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Empowering A Child With A Wish: Science is on the side of HOPE

Empowering A Child With A Wish

When a child’s wish comes true, whether it’s to meet a favorite sports star or swim with dolphins in Hawaii, parents and volunteers see the child change from within. An overwhelming majority (89 percent) of doctors and nurses who treat wish kids believe the wish experience can influence their young patients’ physical, mental, and emotional wellbeing.
Furthermore, a 2011 Wish Impact Study found wish parents, health professionals, and volunteers believe a wish empowers the children to fight harder against their illnesses. 

Hope has been largely undervalued and underappreciated, according to cognitive psychologist Scott Barry Kaufman, the Scientific Director at the Positive Psychology Center at the University of Pennsylvania. 

“Hope is not just a feel-good emotion, but a dynamic cognitive motivational system,” Kaufman says. “Under this conceptualization of hope, emotions follow cognitions, not the other way round. Those lacking hope, on the other hand, feel a lack of control over their environment. They don’t believe in their capacity to obtain the kind of future they want. They have no hope.” 

Hope is the prevailing hero that ushers patients and parents alike through the ever-changing landscape from diagnosis to treatment. In 1991, psychologist Charles R. Snyder and his colleagues defined a new concept in their field called Hope Theory. According to their findings, hope is constructed of both agency and pathways, which means a person who has hope develops the will and determination to reach that goal and is open to trying different strategies in order to attain it. In the case of wish children battling illness, hope gives them more of what they need to achieve the best possible treatment outcome. 

When Snyder and his team devised a way of measuring hope, known as The Hope Scale, it gave psychologists the ability to quantify a person’s level of hope. Using the scale, researchers examined the impact of hope on college academic achievement and published their findings in the Journal of Educational Psychology. Over the course of six years, researchers measured hope and compared it to their GPA and ACT exam scores. Regardless of their GPA, the higher a student’s feeling of hope, the more likely they were to have graduated and achieved better grades.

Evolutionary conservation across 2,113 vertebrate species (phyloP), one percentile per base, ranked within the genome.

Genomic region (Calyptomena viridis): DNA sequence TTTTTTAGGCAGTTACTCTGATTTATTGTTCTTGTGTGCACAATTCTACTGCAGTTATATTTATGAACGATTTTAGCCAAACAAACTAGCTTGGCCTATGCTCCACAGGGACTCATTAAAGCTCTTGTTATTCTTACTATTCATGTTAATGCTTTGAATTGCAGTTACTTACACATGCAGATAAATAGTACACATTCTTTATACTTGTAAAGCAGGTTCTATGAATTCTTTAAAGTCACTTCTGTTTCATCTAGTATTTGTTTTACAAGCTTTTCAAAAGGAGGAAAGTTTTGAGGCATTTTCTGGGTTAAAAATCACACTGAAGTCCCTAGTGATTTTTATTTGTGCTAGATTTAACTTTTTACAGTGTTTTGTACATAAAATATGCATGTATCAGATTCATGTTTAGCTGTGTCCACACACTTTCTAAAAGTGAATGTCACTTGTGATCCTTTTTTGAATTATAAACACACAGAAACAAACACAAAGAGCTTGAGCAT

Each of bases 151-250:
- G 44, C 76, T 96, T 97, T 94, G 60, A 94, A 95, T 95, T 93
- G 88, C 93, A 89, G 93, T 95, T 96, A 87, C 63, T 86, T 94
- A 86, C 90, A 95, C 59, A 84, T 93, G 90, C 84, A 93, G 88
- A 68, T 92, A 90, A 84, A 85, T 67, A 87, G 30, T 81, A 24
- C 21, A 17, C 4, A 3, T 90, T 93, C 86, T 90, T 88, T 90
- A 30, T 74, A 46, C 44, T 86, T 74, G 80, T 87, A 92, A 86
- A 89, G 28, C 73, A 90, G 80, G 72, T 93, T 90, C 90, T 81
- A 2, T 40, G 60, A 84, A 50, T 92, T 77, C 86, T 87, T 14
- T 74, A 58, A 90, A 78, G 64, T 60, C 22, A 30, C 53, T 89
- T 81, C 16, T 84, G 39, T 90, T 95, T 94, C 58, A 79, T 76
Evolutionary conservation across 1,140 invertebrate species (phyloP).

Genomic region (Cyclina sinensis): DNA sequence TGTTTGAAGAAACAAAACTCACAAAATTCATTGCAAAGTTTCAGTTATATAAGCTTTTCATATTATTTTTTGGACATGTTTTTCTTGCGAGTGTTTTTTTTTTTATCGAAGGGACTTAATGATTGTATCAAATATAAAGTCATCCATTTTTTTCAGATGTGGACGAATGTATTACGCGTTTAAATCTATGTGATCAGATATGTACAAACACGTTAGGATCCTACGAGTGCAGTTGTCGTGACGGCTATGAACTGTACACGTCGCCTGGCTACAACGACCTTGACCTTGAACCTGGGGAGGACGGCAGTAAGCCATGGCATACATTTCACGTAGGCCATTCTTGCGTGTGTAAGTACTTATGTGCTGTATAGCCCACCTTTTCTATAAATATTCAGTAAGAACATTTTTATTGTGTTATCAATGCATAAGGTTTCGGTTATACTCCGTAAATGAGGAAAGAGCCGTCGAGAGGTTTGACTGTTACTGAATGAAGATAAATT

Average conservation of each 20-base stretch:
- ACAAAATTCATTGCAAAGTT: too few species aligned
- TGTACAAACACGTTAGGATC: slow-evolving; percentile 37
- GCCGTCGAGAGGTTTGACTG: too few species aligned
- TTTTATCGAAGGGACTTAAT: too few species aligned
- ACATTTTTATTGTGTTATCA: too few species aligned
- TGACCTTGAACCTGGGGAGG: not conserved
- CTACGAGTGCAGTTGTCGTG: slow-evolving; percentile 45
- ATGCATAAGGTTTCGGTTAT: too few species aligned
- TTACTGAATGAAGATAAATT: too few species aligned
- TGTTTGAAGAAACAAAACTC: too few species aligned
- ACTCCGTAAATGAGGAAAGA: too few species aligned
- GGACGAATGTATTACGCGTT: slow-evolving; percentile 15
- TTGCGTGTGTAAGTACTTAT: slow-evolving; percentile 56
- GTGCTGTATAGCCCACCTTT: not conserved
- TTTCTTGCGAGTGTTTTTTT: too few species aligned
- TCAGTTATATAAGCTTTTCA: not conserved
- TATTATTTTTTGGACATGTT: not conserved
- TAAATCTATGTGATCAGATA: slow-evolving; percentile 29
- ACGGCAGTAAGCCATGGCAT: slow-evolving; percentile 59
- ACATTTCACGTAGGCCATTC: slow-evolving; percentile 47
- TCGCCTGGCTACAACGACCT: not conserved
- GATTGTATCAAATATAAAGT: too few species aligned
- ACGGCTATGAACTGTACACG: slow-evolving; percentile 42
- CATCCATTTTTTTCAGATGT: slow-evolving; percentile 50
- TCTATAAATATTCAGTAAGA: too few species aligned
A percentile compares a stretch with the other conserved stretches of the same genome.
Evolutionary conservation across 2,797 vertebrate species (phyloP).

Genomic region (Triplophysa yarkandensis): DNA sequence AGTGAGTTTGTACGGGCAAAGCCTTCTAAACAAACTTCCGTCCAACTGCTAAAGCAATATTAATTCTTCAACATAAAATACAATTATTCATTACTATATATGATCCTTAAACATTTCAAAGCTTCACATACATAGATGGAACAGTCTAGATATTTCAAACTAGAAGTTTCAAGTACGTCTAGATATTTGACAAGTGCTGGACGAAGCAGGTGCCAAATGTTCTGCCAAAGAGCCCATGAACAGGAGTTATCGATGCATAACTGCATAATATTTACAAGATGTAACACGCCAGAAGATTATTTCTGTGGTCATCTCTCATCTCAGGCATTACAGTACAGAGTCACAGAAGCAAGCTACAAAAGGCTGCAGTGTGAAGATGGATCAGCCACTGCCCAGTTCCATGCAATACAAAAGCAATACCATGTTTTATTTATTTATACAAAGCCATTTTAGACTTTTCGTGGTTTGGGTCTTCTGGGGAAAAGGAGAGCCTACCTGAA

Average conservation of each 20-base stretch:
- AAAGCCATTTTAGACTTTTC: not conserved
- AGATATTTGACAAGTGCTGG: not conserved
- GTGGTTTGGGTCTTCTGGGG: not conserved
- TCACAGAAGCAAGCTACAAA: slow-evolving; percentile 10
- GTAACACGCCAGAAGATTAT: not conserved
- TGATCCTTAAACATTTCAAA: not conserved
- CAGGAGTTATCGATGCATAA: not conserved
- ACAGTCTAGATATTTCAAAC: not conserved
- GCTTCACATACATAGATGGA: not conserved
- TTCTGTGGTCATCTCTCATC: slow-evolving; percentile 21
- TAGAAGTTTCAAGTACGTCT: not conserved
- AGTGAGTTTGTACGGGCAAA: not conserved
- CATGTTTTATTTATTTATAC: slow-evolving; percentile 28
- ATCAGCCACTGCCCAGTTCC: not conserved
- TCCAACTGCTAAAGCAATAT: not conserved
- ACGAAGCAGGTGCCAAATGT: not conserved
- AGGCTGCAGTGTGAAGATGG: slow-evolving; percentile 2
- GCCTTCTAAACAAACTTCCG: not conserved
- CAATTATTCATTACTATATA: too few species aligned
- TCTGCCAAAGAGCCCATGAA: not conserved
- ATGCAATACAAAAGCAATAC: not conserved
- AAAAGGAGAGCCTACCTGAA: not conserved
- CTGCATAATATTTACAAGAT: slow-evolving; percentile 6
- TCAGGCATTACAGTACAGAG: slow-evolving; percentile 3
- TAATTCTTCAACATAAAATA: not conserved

“A wealth of research over the past few decades shows loud and clear that it’s the psychological vehicles that really get you there,” Kaufman explains. “Cutting-edge science shows that hope - at least as defined by psychologists - matters a lot. Science is on the side of hope.”

The moments a nurse, social worker, doctor, or parent presents the possibility of a wish to children are the moments their worlds open up. The doctor appointments, debilitating symptoms, and inescapable diagnoses may have left them with feelings of hopelessness beyond what their parents or caregivers could ever renew. Being able to choose their one true wish not only gives them back a bit of power over their own lives, but also instills optimism in those around them. 

The ability of a wish to improve a person’s perspective on life extends to volunteers. Make-A-Wish has more than 28,000 active volunteers in the United States alone. Overall, 95 percent of community volunteers reported an increased sense of compassion, while another 84 percent felt greater faith in humanity. They also report feeling an increased desire to help others and optimism about the future. 

*Since 1980, Make-A-Wish has collectively granted wishes to over a quarter of a million children with life-threatening medical conditions around the world, and that number is steadily growing.  Children feel stronger, more energetic, and more willing and able to battle their own life-threatening medical conditions. Oftentimes, the wish alone marks a turning point in their fight. 

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